Webinar Recap: How to Save 70% of Manual HR Effort with a Dependent Verification Tool
HR teams are busy. Between planning recruitment strategies, engaging employees and preparing for OE (all while managing their typical day-to-day work) running a dependent verification audit just doesn’t seem feasible for most HR leaders. That’s why we sat down with PlanSource’s own Brantley Saunders and Darren Lucas to discuss how dependent verification tools can relieve HR admin burden and save employers money at the same time. Read on to find out what Brantley and Darren had to say about the two different kinds of audits, common dependent verification misconceptions and how AI/ML technology can help.
Full versus Ongoing Dependent Verification Audits
Eligibility verification is the process of making sure your company is only covering dependents that are actually eligible to be covered by your plans. For the most part, employees aren’t intentionally trying to cover ineligible dependents, but it does happen. On average, 6% of dependents are found ineligible. Not only does this cost employers money, but employees may also be at risk of unintentionally committing insurance fraud. So, it’s important for employers to make sure they’re covering the right people via dependent verification audits.
In the benefits industry there are two different types of audits: full and ongoing. The full audit, also called initial audit or one-time audit, is where the entire covered workforce is audited to verify the relationship of every dependent who is currently being covered by your insurance plans. This is typically done every 3-4 years and while it’s useful for taking a look at your company’s dependents as a whole, it doesn’t necessarily prevent new ineligibilities from occurring.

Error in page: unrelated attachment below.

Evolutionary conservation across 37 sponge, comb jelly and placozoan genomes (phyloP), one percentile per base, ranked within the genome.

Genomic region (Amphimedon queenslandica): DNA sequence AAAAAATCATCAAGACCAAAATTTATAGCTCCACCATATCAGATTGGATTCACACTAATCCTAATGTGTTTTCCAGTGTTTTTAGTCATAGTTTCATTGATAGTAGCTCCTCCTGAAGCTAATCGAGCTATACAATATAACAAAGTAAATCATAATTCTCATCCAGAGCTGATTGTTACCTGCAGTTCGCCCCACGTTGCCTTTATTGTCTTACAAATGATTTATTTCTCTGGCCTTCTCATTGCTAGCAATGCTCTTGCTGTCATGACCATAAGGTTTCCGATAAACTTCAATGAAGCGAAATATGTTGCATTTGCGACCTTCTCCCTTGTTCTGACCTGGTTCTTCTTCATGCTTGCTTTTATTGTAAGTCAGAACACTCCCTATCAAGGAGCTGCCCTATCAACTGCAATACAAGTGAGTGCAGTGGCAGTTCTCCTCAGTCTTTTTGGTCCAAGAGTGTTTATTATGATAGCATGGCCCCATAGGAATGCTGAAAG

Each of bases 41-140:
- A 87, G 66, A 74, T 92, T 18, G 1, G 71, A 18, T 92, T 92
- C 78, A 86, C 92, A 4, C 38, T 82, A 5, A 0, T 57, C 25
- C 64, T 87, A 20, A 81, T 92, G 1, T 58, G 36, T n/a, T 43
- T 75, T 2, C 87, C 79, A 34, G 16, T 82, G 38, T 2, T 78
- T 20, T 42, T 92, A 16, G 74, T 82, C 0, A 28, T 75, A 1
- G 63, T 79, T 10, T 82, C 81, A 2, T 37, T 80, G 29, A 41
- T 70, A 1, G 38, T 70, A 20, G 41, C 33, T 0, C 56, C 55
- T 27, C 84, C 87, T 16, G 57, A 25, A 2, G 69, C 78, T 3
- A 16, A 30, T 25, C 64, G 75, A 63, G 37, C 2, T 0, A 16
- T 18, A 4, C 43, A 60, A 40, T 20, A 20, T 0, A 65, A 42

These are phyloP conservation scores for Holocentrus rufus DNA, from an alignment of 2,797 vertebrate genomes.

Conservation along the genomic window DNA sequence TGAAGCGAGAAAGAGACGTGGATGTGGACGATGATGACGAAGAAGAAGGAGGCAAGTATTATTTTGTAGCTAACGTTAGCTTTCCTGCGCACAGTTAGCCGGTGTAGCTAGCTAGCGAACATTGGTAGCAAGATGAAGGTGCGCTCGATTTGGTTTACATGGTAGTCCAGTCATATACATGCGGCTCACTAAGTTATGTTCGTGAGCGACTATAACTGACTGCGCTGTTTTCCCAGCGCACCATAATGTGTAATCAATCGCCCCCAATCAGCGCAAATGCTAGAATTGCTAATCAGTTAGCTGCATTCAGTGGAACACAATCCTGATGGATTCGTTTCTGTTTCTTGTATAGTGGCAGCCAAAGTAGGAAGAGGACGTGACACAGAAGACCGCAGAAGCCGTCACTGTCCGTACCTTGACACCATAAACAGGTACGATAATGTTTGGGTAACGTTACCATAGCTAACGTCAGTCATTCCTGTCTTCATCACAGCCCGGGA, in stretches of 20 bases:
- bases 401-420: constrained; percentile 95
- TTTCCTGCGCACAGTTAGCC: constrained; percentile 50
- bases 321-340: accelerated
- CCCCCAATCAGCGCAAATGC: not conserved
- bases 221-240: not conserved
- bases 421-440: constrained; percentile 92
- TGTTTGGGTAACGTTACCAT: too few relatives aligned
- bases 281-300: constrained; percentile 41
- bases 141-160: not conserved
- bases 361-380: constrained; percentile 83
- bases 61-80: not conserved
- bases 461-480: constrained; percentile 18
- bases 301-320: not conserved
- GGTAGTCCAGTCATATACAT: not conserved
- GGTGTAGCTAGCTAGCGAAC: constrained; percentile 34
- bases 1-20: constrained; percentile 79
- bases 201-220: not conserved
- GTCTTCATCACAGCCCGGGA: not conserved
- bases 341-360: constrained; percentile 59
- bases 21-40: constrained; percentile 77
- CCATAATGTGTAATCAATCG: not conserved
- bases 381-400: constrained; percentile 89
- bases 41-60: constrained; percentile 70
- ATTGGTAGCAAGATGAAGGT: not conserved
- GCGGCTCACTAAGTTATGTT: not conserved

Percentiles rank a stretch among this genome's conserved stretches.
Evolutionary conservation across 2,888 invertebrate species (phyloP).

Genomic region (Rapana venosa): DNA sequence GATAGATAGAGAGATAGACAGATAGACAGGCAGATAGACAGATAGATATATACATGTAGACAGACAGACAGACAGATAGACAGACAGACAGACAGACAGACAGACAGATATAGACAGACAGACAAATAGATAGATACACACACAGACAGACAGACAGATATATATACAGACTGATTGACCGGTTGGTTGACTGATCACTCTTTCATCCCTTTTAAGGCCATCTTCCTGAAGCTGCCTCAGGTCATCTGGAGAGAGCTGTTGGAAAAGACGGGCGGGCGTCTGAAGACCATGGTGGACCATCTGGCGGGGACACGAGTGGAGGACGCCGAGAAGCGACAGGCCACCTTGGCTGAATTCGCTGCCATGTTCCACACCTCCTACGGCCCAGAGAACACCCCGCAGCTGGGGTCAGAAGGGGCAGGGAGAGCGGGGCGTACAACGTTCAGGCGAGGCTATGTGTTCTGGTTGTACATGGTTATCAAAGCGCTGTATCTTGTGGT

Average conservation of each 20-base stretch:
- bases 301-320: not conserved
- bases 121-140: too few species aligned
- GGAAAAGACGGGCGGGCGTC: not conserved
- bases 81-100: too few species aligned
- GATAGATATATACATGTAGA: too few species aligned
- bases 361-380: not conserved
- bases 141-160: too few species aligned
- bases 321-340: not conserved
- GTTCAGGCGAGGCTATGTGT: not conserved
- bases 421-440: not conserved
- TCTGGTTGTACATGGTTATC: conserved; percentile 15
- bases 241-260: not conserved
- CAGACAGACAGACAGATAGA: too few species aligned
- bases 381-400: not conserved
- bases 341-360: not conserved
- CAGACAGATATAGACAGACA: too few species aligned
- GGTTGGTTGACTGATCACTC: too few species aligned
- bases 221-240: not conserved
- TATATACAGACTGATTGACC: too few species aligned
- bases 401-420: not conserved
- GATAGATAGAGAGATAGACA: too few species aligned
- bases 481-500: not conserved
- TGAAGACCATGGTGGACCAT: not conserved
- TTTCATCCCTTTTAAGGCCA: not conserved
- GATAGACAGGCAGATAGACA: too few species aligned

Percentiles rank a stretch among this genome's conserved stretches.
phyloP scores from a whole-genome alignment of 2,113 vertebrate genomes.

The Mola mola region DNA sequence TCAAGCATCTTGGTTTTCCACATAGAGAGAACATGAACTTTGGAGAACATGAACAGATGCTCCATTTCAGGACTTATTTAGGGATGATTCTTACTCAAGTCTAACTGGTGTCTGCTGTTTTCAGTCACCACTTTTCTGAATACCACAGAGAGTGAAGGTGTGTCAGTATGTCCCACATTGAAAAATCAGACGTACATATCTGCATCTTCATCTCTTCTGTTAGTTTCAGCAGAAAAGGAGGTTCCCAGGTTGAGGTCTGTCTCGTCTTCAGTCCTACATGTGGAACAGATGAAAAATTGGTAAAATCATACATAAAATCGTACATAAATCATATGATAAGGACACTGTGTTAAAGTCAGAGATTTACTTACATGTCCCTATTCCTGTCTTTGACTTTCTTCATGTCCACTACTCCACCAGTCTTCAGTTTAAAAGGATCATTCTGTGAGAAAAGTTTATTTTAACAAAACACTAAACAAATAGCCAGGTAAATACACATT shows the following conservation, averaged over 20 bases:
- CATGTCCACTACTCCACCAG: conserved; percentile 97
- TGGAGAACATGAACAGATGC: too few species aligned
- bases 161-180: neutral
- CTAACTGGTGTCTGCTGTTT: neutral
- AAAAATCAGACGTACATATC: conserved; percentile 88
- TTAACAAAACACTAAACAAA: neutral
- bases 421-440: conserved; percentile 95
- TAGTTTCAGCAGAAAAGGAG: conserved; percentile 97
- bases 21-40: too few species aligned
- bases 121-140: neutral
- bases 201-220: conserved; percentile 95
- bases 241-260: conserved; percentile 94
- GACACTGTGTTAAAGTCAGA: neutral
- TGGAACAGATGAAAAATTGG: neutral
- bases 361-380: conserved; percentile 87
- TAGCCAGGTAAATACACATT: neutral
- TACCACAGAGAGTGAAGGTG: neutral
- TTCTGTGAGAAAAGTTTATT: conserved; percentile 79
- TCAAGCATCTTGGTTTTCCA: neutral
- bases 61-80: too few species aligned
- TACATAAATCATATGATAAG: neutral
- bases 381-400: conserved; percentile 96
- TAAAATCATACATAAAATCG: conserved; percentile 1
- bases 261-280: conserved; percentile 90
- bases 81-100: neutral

That’s where ongoing verification comes in as it prevents ineligible dependents from being added to coverage in the first place. In this type of audit, coverage is pending for newly added dependents until they are verified via documentation requirements. This proactively prevents risk and unnecessary premiums and claims; however, it does require constant monitoring and document review for ineligible dependents.
The Power of AI/ML Technology
If you’re wondering which audit is right for you, the answer is both. The best dependent verification strategies kick off with a full audit and include ongoing verification after with routine full audits every 3-4 years. By doing this, employers can ensure future efficiency and accuracy, prevent unnecessary costs and continue to reduce risk moving forward.
However, both initial full and ongoing audits are time consuming and tedious for HR teams which is likely why 44% of the attendees reported they don’t currently do it. While a full audit is a large undertaking, it only occurs every 3-4 years and there is a defined start and end to the project. One of the drawbacks of performing ongoing verification is that it requires constant documentation monitoring and depending on how many new dependents are being added on a weekly basis, may require someone solely dedicated to running your eligibility process.
As a solution, we’ve developed a unique ongoing verification tool, DependentIQ, to automate this process. DependentIQ uses artificial intelligence and machine learning to recognize required documents, instantly detect and validate the key information and verify the relationship in real time. This removes the headache of manual admin work and frees up HR so they can focus on more pressing strategies such as retention and recruitment.
Want to Learn More?
Watch our on-demand webinar to learn what else DependentIQ can do in Darren’s product demo. Additionally, to learn more about the different types of dependent verification audits, read our recent blog post Ongoing vs. One-Time Dependent Eligibility Audit Verification: Which Way is Right for You?
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